Sea History 146 - Spring 2014

Page 43

AZ Mt!!tiz,9~ John Gibson (1827-1920) founded the family photography business in the 1860s and took his first photograph of a ship wrecking in 1869. His two sons, Alexander (1857-1944) and Herbert (1861-1937), perfected the art of photographing w recks, creating perhaps some of the most remarkable and evocative images of misadventure at sea. Among the items included in the collection is the ledger the Gibson brothers kept when shooting, which contains records of the telegraph messages sent from Scilly at the time of the wrecking. The ledger by itself is filled with stories of disaster, courage, and survival. The RMG wi ll conserve, research, and digitize the collection and will create a number of exhibitions to tour regional museums and galleries throughout the country. The Gibson photographic collection was purchased by the museum for £122,500. Royal Museums Greenwich incorporates the National Maritime Museum, the Royal Observatory Greenwich, the 17thcentury Queen's House and Cutty Sark. (NMM, Romney Road, Greenwich, SE10 9NF, UK; www.rmg.co.uk) The replica of the 16th-century Spanish galleon San Salvador is on track for a fall 2014 launch in San Diego. The vessel is being built by the Maritime Museum of San Diego, and when she sets sa il in 2015, the San Salvador wi ll serve as a link between Californi a's past and the present. In 1542, Ju an Rodriguez Cabrillo steered his ship up the coast from Mexico, or rather New Spain, arriving in the port we now call San Diego on 28 September before cont inuing up the coast to look for new trade routes that wou ld lin k Mexico to Asia and E urope. It was the first European vessel to sai I in these waters; thus far, its signifi cance in America n history has been somewhat overlooked. The Maritime Museum of San Diego is hoping to rectify thi s with the addition of the San Salvador to its fleet of replica and historic ships. The museum laid the keel in spri n g 2011 and the ship is being constructed in fu ll view of the public at Spanish Landing Park. In additio n to observing the shipbu ilders at work, visitors to the park and the museum can also watch demon-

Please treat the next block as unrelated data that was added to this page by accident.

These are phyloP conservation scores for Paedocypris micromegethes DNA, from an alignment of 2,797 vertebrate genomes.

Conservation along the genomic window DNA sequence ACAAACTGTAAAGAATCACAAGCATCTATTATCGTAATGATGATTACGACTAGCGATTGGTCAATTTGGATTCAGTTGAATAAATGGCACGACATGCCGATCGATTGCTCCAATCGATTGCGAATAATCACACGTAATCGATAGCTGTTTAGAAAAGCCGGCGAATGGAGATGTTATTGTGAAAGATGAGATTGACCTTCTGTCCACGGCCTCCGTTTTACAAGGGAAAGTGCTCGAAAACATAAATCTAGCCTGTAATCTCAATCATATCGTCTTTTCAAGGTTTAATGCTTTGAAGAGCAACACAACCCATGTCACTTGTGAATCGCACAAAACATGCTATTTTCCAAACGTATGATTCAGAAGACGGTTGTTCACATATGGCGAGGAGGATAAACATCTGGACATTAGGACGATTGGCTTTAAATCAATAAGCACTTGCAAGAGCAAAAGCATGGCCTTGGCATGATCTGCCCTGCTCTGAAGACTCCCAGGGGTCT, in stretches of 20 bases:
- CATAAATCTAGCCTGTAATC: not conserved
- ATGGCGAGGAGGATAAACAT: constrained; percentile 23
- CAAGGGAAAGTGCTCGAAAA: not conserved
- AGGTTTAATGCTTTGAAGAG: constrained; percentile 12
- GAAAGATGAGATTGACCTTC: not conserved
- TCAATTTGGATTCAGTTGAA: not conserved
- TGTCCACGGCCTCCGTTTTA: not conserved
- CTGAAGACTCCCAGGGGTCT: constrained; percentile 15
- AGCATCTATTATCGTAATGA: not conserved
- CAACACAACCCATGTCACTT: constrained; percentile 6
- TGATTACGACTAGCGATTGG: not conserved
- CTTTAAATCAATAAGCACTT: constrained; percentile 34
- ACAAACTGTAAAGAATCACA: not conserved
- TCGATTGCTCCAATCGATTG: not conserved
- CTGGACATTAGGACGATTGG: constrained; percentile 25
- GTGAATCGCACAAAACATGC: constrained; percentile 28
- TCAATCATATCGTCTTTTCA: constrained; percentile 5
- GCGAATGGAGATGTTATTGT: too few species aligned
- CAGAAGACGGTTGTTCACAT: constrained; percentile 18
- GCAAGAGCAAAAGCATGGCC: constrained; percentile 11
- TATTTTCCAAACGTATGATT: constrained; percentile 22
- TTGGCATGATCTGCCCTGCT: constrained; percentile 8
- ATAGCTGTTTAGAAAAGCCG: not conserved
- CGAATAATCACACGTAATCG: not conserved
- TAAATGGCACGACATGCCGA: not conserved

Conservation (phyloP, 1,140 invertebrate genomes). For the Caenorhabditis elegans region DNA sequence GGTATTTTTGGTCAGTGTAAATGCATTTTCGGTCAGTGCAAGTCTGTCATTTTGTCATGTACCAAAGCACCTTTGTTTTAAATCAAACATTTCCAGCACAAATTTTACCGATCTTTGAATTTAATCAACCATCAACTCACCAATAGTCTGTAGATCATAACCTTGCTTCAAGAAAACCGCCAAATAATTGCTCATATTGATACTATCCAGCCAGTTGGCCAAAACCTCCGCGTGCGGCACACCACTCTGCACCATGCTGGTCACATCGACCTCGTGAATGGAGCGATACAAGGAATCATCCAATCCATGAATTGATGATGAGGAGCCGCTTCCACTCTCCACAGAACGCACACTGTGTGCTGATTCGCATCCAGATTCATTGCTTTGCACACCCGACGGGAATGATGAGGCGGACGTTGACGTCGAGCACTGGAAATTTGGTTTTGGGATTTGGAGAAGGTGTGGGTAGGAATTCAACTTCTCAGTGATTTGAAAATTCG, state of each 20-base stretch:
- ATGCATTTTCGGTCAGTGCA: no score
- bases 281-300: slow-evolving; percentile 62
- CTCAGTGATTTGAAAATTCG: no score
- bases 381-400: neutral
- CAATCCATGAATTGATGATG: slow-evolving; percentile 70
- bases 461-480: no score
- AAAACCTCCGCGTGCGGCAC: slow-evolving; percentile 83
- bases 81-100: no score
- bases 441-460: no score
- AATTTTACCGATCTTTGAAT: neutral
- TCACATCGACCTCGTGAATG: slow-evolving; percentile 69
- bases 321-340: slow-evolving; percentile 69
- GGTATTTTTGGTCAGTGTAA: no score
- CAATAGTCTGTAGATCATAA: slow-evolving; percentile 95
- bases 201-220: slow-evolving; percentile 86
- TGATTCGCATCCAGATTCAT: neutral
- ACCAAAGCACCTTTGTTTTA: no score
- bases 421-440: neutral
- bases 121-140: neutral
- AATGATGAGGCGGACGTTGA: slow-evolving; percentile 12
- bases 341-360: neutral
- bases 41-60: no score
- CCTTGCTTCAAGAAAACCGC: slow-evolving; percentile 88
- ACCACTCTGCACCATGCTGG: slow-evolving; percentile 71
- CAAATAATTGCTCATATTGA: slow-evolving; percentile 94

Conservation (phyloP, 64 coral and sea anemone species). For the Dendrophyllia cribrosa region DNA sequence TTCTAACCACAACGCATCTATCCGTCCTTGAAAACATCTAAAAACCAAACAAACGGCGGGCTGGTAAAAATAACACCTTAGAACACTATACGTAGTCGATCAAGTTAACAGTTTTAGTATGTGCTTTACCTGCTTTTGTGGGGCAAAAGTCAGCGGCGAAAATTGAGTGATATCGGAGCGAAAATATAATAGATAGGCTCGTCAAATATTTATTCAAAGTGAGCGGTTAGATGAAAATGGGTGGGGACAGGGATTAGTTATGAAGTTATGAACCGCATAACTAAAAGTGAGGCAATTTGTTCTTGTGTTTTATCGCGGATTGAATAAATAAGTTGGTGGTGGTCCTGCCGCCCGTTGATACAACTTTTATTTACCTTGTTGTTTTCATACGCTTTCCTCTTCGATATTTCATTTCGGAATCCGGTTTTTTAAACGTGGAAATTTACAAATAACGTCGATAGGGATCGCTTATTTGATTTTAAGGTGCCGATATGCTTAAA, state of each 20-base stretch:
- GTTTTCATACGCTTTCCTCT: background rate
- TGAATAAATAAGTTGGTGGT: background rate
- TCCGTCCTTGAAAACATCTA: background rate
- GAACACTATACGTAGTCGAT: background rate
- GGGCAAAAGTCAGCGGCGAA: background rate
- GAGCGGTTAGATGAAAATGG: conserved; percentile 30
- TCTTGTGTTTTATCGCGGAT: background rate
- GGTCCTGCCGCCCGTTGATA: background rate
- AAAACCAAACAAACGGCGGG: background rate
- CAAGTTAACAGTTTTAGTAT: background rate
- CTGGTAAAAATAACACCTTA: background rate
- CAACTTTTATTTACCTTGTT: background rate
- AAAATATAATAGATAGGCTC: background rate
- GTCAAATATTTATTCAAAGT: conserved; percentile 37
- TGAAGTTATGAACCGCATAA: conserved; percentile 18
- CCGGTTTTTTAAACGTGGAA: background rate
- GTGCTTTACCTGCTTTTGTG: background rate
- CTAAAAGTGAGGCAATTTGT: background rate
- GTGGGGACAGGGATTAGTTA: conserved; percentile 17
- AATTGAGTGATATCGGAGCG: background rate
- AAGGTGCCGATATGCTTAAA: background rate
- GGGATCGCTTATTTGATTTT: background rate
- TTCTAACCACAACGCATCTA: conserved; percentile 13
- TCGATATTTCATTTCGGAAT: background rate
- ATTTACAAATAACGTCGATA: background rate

SEA HlSTORY 146, SPRING 2014

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YachL Sails Rigging B ILDERS OF HIGH-Q ALITYHAND-F INISHED SAJLS Full-service sail and rigging loft P.O. Box 71, Lincoln St., East Boothbay, Maine 04544 (207) 633-5071 strations on shipbuilding, blacksmithing, and sai lmaking. Native American Kumeyaay demonstrations, such as tule boats, baskets, and pottery making, are also offered regularly. Once launched, the vessel will sail along the California coast as an ambassador for San Diego and serve as a living classroom for California's school children . In addition to what you can find on site at the park, the

San Salvador

museum has developed an interactive website that includes free downloads for making paper models of the ship (both medium difficulty and advanced), plus three downloadable posters depicting the design , the building, and the 1542 voyage to Cali fornia. The National Park Service h as installed a webcam, so you can see the progress of the ship rea l-time from your computer. At this stage, the ship is fully framed and the stem and beakhead have been fitted and the work continu es. 1he project will cost the museum approx imately $5 million, of which approximately 65% has already been raised. Donations large and small are welcome. (MMSD 1492 North Harbor Dr. , San Diego, CA 92 101 ; Ph . 619 2349153; www.sdmaritime.org/san-salvador-buildl) ... The US Department of Transportation's Maritime Administration (MARAD) recently announced that the nation's seven public maritime academies will each receive $1 million from funds made available by the National Maritime Heritage Act. The six academies are: California Maritime Academy, Great Lakes Maritime

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